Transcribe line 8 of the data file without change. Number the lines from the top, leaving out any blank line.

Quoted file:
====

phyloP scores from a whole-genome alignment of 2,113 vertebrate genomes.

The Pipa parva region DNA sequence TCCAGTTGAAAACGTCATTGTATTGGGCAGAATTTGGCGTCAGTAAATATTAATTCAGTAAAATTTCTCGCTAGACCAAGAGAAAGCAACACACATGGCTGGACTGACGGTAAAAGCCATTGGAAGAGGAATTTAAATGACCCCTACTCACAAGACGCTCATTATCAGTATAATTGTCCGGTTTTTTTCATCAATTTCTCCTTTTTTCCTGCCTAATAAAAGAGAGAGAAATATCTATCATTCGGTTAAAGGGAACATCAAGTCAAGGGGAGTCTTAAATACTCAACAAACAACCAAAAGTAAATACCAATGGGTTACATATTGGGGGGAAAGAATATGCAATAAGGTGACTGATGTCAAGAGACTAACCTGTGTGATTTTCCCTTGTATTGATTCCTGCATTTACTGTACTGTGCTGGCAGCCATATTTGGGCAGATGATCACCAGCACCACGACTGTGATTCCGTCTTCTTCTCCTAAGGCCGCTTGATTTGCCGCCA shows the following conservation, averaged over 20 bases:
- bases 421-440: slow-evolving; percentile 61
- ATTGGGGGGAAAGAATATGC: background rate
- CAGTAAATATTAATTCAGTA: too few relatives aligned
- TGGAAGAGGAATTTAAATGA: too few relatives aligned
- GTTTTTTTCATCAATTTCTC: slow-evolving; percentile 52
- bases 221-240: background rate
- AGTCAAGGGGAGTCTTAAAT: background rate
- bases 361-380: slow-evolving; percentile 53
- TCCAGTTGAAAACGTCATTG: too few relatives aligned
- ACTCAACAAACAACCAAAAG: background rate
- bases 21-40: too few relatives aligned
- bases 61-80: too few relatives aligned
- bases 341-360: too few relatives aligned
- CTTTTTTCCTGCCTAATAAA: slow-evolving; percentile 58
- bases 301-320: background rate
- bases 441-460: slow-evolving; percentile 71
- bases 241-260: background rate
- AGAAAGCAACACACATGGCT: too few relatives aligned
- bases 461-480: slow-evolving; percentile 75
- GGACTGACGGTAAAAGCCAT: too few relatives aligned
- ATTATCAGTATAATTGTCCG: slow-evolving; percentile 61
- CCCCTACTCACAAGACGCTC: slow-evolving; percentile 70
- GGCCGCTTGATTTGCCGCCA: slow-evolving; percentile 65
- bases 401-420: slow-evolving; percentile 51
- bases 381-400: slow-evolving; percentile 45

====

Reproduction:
- bases 221-240: background rate